Top Xbox Indie Games of 2011

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Posted November 29, 2011 - By Rob Manuel

The Indie Games of 2011

Imagine a store that never closes filled with hundreds of games, and you don’t even need to put on your pants to go there. Xbox Indie Games might not be the easiest shop to find, but with a half a dozen games appearing on their shelves every week, this is one place you want to check out. With the end of the year quickly approaching, I picked out five games that not only demonstrated some of the creativity found in the XBLIG area, but are a really a lot of fun to play. With so many gamers complaining about the lack of creativity, the expense, and not finding the right game to play; these XBLIG titles represent a solution to the problems plaguing the industry and gamers alike.

Blocks that Matter

Blocks That Matter

When two of the top indie game developers are kidnapped, it’s up to their secret project, a tiny robot with a drill, to come to their rescue. As the miniature Tetrabot, you trek across dangerous terrain with only a drill as your guide. Break and store a variety of blocks from sand to concrete. Collect four or more blocks and you can rearrange them anywhere on the map. The only catch is that you’ll need to build a four-block shape – think Tetris – in order to lay them down. You’ll gain new abilities along the way such as breaking special blocks or clearing out rows of eight or more blocks. Replay levels to find hidden items or take on the challenge levels if you’re still itching for a block to scratch.

Okay. I went with an easy pick first since it won Microsoft’s “Dream. Build. Play.” Contest earlier this year. Blocks that Matter, however, won for all the right reasons. Easy “pick up and play” design and cartoonish graphics makes this a game that’s inviting, but the complex level designs will keep even veteran gamers scratching their heads. The developers, Swing Swing Submarine, keep the game moving at a brisk pace by switching up the level designs. Some take place in one room while others will have you explore a vast network of caves. One level even finds you running away from a giant blob. There are more than a couple of nods to indie games with the secret items coming from some of their favorite games. If you love puzzle-platformers or just indie games in general, you have no excuse not to pick this one up.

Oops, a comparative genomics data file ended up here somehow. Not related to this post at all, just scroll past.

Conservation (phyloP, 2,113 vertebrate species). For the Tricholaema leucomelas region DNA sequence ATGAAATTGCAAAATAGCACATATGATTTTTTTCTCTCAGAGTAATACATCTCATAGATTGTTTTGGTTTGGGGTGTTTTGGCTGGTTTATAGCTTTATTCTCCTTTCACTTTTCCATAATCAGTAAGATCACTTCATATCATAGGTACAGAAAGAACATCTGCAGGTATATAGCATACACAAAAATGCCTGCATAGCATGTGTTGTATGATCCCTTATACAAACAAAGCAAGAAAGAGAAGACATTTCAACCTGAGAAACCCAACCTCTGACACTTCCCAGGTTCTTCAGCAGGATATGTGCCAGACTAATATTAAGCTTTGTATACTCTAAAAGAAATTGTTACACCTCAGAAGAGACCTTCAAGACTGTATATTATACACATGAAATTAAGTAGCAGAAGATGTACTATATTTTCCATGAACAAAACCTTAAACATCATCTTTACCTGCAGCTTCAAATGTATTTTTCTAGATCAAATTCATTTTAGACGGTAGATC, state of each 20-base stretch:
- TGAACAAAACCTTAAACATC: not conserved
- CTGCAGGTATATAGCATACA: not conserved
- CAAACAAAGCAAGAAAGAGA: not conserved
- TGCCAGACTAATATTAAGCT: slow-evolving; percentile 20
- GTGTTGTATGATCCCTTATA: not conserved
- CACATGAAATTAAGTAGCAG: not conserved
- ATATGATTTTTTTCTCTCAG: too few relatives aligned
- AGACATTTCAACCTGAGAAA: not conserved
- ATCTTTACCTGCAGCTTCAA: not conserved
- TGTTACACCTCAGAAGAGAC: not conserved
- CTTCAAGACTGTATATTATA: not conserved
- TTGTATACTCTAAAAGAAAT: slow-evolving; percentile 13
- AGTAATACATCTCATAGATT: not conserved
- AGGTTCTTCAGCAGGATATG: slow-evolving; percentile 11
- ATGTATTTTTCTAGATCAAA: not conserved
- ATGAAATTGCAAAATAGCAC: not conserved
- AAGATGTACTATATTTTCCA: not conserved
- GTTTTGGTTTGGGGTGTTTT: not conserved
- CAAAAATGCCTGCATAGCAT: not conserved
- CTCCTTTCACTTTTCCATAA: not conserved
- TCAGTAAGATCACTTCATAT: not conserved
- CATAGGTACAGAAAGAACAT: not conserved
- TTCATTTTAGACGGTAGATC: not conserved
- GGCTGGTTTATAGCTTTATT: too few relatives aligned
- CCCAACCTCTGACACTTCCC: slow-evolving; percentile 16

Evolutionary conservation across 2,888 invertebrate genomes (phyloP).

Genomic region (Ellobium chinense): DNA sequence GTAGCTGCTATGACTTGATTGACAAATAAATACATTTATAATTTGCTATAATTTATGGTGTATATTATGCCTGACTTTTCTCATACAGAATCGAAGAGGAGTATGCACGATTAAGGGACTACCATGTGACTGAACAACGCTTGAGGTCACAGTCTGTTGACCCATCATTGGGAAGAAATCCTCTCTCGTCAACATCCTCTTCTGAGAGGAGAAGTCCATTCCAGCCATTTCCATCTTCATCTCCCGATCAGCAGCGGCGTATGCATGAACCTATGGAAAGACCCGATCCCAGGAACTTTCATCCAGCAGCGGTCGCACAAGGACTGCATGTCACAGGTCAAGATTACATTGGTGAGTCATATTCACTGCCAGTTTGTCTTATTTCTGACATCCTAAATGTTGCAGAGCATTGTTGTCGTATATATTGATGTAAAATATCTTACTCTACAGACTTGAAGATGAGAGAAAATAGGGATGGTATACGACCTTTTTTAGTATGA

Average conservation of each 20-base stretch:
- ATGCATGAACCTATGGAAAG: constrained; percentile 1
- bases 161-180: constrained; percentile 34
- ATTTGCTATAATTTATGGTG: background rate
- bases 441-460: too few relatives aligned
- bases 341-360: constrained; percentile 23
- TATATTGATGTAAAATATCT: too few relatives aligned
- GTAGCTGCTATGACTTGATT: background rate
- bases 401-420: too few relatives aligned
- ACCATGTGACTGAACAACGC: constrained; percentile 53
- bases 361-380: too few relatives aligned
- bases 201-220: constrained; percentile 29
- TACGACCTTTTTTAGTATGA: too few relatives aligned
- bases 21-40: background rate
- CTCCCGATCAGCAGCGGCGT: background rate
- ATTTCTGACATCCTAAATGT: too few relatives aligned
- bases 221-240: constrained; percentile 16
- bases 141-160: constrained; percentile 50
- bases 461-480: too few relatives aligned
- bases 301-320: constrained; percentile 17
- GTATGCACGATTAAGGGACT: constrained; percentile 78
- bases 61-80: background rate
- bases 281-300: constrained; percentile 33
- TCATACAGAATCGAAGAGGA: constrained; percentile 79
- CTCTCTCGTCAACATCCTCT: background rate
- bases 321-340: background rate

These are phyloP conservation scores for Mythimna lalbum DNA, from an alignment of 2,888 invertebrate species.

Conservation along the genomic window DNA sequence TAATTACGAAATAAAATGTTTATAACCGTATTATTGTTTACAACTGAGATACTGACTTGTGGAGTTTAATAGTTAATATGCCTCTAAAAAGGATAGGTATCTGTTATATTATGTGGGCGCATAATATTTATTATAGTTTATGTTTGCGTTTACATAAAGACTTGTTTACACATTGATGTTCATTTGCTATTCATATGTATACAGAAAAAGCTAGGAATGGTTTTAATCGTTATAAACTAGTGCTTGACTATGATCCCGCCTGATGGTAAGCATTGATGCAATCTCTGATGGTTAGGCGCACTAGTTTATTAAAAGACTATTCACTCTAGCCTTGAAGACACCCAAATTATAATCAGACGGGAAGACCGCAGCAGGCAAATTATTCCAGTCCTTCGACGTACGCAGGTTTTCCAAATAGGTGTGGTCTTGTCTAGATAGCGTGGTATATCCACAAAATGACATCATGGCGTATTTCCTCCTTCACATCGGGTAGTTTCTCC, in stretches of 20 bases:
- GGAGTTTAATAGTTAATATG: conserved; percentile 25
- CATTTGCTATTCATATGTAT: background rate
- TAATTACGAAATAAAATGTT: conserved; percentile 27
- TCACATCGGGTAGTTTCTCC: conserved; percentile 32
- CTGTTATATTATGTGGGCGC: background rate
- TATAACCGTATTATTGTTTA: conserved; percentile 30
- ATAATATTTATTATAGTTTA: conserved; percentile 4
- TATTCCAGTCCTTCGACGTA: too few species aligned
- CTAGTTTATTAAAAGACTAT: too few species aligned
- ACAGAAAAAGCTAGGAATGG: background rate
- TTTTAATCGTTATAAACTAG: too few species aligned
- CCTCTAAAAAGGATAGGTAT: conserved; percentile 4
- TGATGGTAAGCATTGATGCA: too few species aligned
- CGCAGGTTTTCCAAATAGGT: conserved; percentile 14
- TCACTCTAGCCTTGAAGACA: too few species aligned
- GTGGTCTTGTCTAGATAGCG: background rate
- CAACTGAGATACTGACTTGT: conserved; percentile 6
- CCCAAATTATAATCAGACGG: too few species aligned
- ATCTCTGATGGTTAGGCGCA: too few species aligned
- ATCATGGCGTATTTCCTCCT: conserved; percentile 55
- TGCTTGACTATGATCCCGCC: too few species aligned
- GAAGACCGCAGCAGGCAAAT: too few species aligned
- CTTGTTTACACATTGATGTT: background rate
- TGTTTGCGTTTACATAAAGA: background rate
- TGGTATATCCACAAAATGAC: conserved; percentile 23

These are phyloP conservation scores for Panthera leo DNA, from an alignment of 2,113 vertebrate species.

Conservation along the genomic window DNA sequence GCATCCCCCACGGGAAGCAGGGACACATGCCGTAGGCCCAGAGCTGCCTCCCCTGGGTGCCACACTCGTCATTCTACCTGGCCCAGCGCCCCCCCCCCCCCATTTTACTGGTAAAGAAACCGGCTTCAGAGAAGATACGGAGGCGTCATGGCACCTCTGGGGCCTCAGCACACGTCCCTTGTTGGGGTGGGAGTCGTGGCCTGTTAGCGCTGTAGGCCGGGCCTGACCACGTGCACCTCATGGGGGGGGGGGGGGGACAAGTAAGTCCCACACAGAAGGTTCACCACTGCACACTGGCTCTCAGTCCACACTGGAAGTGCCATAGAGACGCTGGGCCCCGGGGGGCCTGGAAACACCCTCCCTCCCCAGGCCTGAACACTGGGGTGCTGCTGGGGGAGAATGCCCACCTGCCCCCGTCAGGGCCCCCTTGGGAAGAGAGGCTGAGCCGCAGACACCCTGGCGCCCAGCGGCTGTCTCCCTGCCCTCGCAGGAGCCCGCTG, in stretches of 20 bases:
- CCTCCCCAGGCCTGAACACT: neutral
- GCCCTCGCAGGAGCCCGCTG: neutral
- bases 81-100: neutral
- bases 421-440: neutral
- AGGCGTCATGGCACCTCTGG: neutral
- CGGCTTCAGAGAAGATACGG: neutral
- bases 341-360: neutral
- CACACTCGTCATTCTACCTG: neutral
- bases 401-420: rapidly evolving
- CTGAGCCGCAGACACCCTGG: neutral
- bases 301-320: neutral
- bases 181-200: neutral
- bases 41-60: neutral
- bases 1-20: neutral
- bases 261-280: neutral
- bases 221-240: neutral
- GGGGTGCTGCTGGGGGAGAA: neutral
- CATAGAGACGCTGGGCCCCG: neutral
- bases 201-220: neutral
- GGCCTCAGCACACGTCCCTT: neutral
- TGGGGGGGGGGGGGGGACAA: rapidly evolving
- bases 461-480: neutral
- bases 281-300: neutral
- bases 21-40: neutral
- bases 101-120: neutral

Dead Pixels

Dead Pixels

Sometimes you can’t keep a bad pixel down. With only a couple of bullets and less hope, you need to traverse several streets to get to safety. Abandoned buildings hold little relief, the occasional weapon, and most often discarded junk. But one man’s junk may be another shopkeeper’s treasure as you’ll often run into storeowners looking for particular items for a little cash. Money will keep you afloat in ammo, weapons, and additional perks such as speed or reloading when it comes to facing the undead in this stylized pixel shooter.

Like any good horror story, Dead Pixel puts the emphasis on what really matters, the player. Though linear in nature, the game gives you enough wiggle room to create your own adventure or just to dig your own grave. Variety in weapons gives you more options how you want to take on the undead. Items shopkeepers ask for feel like little missions. One of the novel aspects of the game is the ability to be encumbered by carrying too much. Picking up every weapon lying on the ground now has a consequence. You pick and choose what goes in your pockets. Additional zombie types and playing along with a friend is just icing on the undead cake.

Solar 2

Solar 2

You are a rock floating in space. It happens. But you are a rock with big dreams, goals, and ambitions. You want to be a bigger rock. By mashing into smaller rocks, you suddenly find yourself with a little more heft and gravity. Collect enough rocks and you start to develop an atmosphere. People develop on you, and with them, technology. Flying ships and a force field form because this isn’t a nice universe. Other civilizations you pass by will want a piece of you. Gain a moon. Hell, take a couple of moons while you’re at it, and soon you’ll develop into your own solar system. Solar 2 breaks down the walls of a sandbox game and lets you play with a whole universe.